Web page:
[Seminar] "Neural Representations of Natural Self-Motion: Implications for Perception & Action " by Prof. Kathleen E. Cullen

Date

Friday, September 27, 2019 - 10:00 to 11:00

Location

C209, Lev C, Central Bldg.

Description

Abstract:

A fundamental question in neuroscience is how does the brain compute accurate estimates of our self-motion relative to the world and orientation relative to gravity in everyday life. In this talk, I will describe recent findings from my laboratory’s research that have addressed this question and provided new insight into how vestibular pathways encode self-motion information to ensure accurate perception and motor control.

First, we have recently examined the statistics of natural self-motion signals experienced by mice, monkeys, and humans, and then explored the neural coding strategies used by early vestibular pathways. Focusing on the relationships between neural variability, detection thresholds, and information transmission, our findings have revealed that two distinct sensory channels represent vestibular information at the level of the vestibular periphery. Notably, more regularly discharging afferents have better detection thresholds and use rate coding, while more irregular afferents take advantage of precise spike timing (i.e, temporal coding) and are better optimized for processing natural vestibular stimuli.

Our research has also established that the neurons at the first central stage of vestibular processing are substantially less sensitive to active motion. Notably, this ability to distinguish between active and passive motion is not a general feature of early vestibular processing, but is instead a characteristic of a distinct group of neurons known to contribute to postural control and spatial orientation. Our most recent studies further indicate that multimodal integration within the vestibular cerebellum is required for this cancellation of self-generated vestibular information from the subsequent computation of orientation and posture control. Moreover, when unexpected vestibular inputs become persistent during active motion, indicating that this mechanism is rapidly updated to re-enable the vital distinction between active and passive motion to ensure the maintenance of posture. Finally, our recent findings have established that posterior thalamocortical vestibular pathway even more selectively encode unexpected motion, thereby providing a neural correlate for ensuring perceptual stability during active versus externally generated motion.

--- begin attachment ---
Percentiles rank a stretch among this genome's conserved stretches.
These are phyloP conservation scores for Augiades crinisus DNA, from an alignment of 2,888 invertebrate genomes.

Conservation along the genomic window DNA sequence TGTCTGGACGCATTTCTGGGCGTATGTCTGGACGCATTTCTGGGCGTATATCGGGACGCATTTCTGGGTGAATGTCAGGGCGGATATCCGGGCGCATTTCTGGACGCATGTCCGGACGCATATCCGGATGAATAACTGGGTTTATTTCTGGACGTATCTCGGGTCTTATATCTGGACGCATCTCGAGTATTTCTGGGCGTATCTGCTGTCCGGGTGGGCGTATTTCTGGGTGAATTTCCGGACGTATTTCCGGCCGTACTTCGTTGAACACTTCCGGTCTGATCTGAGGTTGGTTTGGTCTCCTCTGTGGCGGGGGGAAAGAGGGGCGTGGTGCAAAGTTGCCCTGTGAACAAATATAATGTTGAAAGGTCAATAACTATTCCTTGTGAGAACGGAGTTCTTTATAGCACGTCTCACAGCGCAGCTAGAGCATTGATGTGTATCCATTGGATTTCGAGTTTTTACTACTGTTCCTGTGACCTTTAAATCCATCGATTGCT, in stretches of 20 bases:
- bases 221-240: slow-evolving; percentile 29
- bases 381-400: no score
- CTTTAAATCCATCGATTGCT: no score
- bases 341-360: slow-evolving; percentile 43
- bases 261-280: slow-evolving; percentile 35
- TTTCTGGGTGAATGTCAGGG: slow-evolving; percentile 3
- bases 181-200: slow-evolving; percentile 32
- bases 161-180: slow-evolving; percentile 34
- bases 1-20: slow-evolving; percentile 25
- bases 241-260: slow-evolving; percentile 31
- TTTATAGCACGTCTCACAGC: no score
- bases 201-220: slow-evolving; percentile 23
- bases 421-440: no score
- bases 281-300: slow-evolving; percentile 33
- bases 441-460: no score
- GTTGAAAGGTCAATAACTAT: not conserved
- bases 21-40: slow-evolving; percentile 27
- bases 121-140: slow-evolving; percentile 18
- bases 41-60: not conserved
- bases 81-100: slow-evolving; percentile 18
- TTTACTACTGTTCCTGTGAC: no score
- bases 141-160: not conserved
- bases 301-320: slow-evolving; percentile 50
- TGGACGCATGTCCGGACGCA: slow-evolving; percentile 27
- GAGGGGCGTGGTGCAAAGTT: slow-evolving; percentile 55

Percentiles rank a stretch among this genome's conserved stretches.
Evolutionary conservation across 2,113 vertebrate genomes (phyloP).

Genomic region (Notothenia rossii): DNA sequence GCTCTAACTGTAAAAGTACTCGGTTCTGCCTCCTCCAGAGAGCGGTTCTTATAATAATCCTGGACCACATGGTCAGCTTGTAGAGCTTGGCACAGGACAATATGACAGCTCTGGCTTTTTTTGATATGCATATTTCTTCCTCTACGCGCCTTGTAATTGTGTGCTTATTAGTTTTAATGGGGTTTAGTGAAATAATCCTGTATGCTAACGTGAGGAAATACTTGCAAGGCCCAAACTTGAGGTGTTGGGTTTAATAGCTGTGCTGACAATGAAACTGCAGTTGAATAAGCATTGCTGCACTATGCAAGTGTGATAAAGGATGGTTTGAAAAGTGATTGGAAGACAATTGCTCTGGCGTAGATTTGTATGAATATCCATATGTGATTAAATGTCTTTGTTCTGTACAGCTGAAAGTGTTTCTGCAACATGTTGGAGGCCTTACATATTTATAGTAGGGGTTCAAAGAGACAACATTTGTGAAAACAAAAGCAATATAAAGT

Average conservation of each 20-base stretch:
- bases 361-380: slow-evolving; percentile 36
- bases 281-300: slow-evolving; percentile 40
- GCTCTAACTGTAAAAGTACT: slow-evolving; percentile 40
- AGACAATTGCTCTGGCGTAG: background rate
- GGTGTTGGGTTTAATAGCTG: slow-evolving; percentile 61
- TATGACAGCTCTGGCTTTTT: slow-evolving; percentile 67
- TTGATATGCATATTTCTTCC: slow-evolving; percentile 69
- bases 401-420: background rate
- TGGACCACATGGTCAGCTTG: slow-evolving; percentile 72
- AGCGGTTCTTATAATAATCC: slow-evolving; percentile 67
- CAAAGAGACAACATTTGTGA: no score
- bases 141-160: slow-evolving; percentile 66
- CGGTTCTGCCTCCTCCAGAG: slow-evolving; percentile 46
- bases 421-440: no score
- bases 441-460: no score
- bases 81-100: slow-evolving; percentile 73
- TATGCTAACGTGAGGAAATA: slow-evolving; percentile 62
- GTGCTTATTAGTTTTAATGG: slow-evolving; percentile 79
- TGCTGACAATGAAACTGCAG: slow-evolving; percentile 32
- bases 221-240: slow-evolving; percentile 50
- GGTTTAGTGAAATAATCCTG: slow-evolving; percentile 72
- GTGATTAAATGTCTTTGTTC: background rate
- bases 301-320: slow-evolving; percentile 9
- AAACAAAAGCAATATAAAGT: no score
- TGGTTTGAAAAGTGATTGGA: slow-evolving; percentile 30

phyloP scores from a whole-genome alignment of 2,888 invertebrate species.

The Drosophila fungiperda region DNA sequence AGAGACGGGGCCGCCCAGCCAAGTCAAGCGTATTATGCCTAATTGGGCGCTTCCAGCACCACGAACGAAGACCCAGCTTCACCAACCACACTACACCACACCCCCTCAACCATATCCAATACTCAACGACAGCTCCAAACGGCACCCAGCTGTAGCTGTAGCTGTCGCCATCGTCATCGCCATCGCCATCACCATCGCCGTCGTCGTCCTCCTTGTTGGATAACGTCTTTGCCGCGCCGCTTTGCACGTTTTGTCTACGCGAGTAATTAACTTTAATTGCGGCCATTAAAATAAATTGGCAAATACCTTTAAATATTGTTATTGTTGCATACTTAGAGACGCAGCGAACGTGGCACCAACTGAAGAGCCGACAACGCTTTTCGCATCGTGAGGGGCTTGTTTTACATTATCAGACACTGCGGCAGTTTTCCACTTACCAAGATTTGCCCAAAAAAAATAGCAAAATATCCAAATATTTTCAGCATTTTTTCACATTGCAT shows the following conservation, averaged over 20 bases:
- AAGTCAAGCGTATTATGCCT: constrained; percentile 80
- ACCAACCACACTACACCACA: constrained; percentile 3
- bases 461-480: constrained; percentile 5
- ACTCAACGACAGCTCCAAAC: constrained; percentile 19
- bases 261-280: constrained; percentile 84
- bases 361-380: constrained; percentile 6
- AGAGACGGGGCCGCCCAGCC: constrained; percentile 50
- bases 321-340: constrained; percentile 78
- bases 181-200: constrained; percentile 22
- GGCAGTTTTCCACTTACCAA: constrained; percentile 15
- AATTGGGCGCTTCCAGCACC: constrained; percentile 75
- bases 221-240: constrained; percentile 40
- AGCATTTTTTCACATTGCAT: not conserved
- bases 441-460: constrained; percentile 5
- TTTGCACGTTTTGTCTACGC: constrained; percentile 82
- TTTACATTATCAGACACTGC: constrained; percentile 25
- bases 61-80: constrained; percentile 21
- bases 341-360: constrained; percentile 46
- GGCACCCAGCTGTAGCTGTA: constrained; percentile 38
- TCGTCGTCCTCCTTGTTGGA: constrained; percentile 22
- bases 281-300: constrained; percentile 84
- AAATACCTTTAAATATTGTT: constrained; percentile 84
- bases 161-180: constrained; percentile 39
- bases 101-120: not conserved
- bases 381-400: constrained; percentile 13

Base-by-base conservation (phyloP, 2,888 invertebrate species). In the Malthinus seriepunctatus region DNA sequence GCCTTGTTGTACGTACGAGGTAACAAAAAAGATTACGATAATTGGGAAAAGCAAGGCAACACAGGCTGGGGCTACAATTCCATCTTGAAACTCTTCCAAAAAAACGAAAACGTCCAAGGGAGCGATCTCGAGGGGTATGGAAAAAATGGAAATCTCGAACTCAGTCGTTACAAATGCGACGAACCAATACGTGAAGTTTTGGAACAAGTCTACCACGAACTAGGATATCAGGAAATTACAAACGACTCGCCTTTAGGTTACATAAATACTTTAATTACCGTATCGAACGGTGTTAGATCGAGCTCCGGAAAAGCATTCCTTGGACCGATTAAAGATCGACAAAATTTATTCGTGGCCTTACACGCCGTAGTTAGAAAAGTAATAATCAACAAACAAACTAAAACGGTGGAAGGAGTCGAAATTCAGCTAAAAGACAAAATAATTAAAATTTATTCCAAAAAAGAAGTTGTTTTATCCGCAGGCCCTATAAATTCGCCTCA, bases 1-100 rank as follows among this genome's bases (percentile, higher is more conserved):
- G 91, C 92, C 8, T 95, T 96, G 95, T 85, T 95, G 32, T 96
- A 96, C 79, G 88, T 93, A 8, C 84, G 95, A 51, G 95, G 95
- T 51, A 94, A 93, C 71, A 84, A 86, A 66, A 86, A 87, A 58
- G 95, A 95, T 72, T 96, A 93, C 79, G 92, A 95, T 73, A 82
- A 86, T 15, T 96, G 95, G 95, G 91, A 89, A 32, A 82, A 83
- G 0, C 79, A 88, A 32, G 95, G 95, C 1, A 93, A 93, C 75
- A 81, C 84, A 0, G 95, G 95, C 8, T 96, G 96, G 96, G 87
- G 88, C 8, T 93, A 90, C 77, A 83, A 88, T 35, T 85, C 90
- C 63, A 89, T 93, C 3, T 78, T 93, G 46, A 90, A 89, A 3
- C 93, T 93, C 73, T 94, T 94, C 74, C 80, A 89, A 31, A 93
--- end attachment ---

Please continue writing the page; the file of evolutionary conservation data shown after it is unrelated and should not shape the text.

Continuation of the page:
Acknowledgements: Funded by NIH/NIDCD R01-DC2390, the Canadian Institutes of Health Research (CIHR), Natural Sciences and Engineering Research Council of Canada (NSERC), and Canada Foundation for Innovation (CFI).

 

Biography:

Kathleen Cullen is a professor in the Department of Biomedical Engineering and co-director of the Center for Hearing and Balance at Johns Hopkins University. She is also affiliated with the departments of Neuroscience and Otolaryngology, and is on the Board of the Kavli Neuroscience Discovery Institute. 

Dr. Cullen’s research is aimed at understanding how the brain creates neural representations of our motion to ensure the maintenance of balance, posture, and accurate perceptual stability during everyday activities. She also studies neuronal activity and behavior before and after vestibular loss, and evaluates treatments (e.g., neuroprosthetic devices) designed to restore vestibular function and motor performance in patients. 

Dr. Cullen has served on numerous editorial boards (i.e., Scientific Reports, Neuroscience, J. Neurosci., J. Neurophys. J. Res. Otolaryng.), as well as on the Scientific Advisory Board of the National Space Biomedical Research Institute, which works with NASA to identify health risks in extended space flight. She was honored with the Halpike-Nylen medal of the Barany Society for “outstanding contributions to basic vestibular science” and is vice president and program chair of the Society for the Neural Control of Movement.  She has published more than 120 articles, book chapters and patent applications and given over 160 national and international invited lectures.

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